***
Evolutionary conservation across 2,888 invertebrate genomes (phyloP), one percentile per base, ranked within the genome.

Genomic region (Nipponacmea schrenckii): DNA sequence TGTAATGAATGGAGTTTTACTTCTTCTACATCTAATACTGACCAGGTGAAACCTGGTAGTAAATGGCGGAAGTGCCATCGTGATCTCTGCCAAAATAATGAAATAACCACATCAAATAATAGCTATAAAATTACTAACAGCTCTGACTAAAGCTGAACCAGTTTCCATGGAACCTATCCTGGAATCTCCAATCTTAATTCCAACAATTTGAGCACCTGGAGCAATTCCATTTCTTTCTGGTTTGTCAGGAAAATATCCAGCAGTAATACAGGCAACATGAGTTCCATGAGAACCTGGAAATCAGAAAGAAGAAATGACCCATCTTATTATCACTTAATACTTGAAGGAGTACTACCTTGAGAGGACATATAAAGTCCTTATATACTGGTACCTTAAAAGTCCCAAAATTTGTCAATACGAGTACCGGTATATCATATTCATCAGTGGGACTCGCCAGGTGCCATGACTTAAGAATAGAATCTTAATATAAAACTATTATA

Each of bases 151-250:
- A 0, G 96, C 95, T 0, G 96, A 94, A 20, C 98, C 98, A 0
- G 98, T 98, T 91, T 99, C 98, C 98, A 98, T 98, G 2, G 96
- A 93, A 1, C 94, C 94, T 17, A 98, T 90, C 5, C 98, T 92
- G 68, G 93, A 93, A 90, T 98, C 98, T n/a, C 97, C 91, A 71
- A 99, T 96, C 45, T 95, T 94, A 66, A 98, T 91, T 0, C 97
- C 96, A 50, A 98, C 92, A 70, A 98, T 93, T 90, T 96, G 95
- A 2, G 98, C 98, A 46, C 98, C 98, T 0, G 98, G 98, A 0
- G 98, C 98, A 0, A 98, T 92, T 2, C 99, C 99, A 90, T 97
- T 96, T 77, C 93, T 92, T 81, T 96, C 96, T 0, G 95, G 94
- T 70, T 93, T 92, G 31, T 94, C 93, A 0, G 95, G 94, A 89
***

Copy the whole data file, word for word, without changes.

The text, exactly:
Evolutionary conservation across 2,888 invertebrate genomes (phyloP), one percentile per base, ranked within the genome.

Genomic region (Nipponacmea schrenckii): DNA sequence TGTAATGAATGGAGTTTTACTTCTTCTACATCTAATACTGACCAGGTGAAACCTGGTAGTAAATGGCGGAAGTGCCATCGTGATCTCTGCCAAAATAATGAAATAACCACATCAAATAATAGCTATAAAATTACTAACAGCTCTGACTAAAGCTGAACCAGTTTCCATGGAACCTATCCTGGAATCTCCAATCTTAATTCCAACAATTTGAGCACCTGGAGCAATTCCATTTCTTTCTGGTTTGTCAGGAAAATATCCAGCAGTAATACAGGCAACATGAGTTCCATGAGAACCTGGAAATCAGAAAGAAGAAATGACCCATCTTATTATCACTTAATACTTGAAGGAGTACTACCTTGAGAGGACATATAAAGTCCTTATATACTGGTACCTTAAAAGTCCCAAAATTTGTCAATACGAGTACCGGTATATCATATTCATCAGTGGGACTCGCCAGGTGCCATGACTTAAGAATAGAATCTTAATATAAAACTATTATA

Each of bases 151-250:
- A 0, G 96, C 95, T 0, G 96, A 94, A 20, C 98, C 98, A 0
- G 98, T 98, T 91, T 99, C 98, C 98, A 98, T 98, G 2, G 96
- A 93, A 1, C 94, C 94, T 17, A 98, T 90, C 5, C 98, T 92
- G 68, G 93, A 93, A 90, T 98, C 98, T n/a, C 97, C 91, A 71
- A 99, T 96, C 45, T 95, T 94, A 66, A 98, T 91, T 0, C 97
- C 96, A 50, A 98, C 92, A 70, A 98, T 93, T 90, T 96, G 95
- A 2, G 98, C 98, A 46, C 98, C 98, T 0, G 98, G 98, A 0
- G 98, C 98, A 0, A 98, T 92, T 2, C 99, C 99, A 90, T 97
- T 96, T 77, C 93, T 92, T 81, T 96, C 96, T 0, G 95, G 94
- T 70, T 93, T 92, G 31, T 94, C 93, A 0, G 95, G 94, A 89